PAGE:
In 2017, the NHS suffered a huge cyber-attack which became known as the WannaCry ransomware attack. Overnight, ransomware went from being a little-known cyber security issue to major headline news. But it’s possible that ransomware is something that we should have been aware of a long time before the well-documented NHS problems.
Statistics from 2016 showed that more than half of UK businesses had been targeted with a ransomware attack in the past year. This shows the ransomware is hardly a small issue if a majority of British businesses have been affected by it. So it is now vital that businesses across the country should take steps to protect themselves against these forms of attack. To understand how you can defend yourself against these attacks, you first need to understand the nature of the problem.
What is ransomware?
Ransomware is a form of cyber-attack that takes control of a computer or device and then locks the user out of the data by encrypting it. The data can only be re-accessed if you know the password – the virus will then ask for a payment (or ‘ransom’) in order to get the data back. Many forms of ransomware also involve some sort of time limit before the data is wiped, meaning that businesses and individuals are forced to act quickly rather than being able to get a cyber security expert to sort out the problem.
It is very easy to be panicked by ransomware and then complying with the demand simply to get back crucial data.
Why is it dangerous for your business?
Ransomware presents two major concerns for your business. The first is the most obvious – facing a choice between losing all of your key data and paying an extortionate ransom, there is simply no good option. For many small businesses, having to do either of these things would cause serious problems that could potentially end the company. Even if your business is robust enough to withstand the issues that the data loss would cause, it can still set you back enormously.
But it’s also worth being aware that new European regulations called the General Data Protection Regulation (GDPR) will be enforced from May 2018 and these are much stricter on businesses losing their customers’ personal data. Fines for companies suffering data loss are set to rise enormously. So, the ransomware is not just a problem from the perspective of the attack, but also the legal consequences of not having the correct security measures in place.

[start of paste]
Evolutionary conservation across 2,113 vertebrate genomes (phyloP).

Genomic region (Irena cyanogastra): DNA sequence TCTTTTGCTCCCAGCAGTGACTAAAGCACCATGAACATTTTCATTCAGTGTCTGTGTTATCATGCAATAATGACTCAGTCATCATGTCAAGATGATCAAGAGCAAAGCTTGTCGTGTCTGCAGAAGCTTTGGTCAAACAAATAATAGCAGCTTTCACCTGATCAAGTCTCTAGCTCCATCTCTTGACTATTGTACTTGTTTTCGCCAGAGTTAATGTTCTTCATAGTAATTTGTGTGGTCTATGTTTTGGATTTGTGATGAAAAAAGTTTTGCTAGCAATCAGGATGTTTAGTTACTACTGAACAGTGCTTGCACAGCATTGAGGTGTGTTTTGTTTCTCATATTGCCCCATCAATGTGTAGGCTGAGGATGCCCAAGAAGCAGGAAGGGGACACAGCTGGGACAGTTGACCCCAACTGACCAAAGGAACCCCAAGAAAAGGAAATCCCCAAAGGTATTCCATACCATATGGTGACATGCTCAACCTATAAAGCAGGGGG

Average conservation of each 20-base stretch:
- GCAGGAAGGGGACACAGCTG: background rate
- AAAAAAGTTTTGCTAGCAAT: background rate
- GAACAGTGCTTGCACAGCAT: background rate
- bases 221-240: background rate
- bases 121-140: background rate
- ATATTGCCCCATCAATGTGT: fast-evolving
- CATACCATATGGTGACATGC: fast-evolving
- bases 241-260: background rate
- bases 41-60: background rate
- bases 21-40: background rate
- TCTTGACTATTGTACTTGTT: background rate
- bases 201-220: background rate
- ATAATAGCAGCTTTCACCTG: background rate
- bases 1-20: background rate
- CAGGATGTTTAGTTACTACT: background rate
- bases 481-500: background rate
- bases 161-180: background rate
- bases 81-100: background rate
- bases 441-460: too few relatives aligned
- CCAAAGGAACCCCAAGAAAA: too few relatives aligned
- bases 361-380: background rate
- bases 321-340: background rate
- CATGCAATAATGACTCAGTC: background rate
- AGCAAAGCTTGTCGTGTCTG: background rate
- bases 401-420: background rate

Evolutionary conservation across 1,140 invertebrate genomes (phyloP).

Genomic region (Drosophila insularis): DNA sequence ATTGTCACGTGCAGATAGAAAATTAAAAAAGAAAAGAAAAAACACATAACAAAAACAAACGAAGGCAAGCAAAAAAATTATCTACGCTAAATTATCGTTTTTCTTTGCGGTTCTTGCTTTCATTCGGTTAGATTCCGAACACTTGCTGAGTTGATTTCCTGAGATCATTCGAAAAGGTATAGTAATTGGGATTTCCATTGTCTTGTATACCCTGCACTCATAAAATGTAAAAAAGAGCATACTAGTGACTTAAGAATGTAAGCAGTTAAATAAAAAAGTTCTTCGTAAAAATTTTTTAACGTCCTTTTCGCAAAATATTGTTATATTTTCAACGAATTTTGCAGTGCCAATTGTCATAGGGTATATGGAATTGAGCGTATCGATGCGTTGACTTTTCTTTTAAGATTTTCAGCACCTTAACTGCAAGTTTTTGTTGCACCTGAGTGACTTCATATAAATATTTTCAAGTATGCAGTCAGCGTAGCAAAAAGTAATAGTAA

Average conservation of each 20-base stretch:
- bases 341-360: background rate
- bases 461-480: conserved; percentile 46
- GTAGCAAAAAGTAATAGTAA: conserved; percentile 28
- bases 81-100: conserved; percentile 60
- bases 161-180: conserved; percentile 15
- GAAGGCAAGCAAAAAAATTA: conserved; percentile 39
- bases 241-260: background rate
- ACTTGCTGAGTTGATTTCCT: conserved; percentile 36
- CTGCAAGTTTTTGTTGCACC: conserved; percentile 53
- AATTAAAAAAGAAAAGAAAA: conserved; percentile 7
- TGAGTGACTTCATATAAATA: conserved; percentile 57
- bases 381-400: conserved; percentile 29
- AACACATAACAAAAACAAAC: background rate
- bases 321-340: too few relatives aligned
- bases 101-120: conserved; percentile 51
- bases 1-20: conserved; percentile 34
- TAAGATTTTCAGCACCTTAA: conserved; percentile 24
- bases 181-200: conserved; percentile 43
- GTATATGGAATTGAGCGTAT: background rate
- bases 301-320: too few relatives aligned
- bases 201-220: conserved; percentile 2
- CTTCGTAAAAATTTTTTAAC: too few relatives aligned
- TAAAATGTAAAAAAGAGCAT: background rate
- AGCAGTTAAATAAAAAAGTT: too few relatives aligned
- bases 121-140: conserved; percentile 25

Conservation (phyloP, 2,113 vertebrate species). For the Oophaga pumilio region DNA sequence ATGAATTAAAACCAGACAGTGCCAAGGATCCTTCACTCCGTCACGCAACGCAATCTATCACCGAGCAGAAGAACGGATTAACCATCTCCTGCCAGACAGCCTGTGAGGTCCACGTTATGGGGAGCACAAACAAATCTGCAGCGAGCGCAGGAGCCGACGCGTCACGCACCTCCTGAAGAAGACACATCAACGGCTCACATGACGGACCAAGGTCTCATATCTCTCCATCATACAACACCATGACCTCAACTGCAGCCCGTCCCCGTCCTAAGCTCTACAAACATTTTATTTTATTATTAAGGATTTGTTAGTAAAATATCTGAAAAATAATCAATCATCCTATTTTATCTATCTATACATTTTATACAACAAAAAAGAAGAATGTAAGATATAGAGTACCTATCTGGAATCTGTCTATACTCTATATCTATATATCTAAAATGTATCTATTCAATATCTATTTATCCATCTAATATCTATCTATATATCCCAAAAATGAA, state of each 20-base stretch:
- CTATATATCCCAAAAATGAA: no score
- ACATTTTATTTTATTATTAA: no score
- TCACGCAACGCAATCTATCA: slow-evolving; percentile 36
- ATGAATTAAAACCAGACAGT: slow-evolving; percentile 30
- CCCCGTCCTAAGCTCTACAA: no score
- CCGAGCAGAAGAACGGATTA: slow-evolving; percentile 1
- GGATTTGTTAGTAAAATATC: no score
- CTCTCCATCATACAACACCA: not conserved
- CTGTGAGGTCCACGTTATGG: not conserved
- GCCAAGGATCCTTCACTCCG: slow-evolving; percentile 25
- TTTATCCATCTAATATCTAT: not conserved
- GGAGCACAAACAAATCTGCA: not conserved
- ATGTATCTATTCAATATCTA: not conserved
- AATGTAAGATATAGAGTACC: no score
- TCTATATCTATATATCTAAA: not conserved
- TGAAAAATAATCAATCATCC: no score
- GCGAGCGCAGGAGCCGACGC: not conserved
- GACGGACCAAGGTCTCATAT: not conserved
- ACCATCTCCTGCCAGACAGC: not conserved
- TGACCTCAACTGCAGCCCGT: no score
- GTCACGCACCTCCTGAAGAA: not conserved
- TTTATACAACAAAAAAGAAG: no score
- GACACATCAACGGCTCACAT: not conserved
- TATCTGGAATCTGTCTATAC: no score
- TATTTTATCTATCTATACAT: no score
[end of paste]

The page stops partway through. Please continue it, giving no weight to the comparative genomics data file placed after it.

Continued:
Managed detection and response
Unfortunately many businesses aren’t yet committing themselves to the kind of security measures to keep data secure. There is still a lingering belief that it is fine to set up defences like a firewall and just leave these to do their work. But as cyber-attacks like ransomware become more sophisticated, you need to have security system that evolves to overcome them.
Companies need to look into more proactive forms of cyber-attack prevention such as managed detection and response (MDR). MDR has the ability to detect attacks like ransomware before they happen, and can move more quickly that standard security defences if you system is compromised. With cyber-security experts overseeing your defences, you’ll be in a much better position than simply hoping that an attack won’t occur.
Training for your staff
Of course, beefing up your defences is a vital step in the process, but additionally you need to provide more information and training to staff. While tools like MDR can do wonders in terms of protecting you from attacks, it can do little if a member of the team accidentally downloads the malware onto a computer themselves.
This is not just an issue that concerns the IT department – anyone in your business who uses a computer with access to your system needs to be provided with high levels of training so that they don’t make elementary mistakes. These kinds of cyber scams become more sophisticated every day, so it pays to be aware of the dangers.
Long term benefits
It’s vital that your business should act now. Paying for MDR and staff training might seem costly, but they will be far cheaper than the ransom you will have to pay to get key data unlocked, or the fines that will be imposed if you lose the data. Investing in your cyber security will see excellent long term benefits.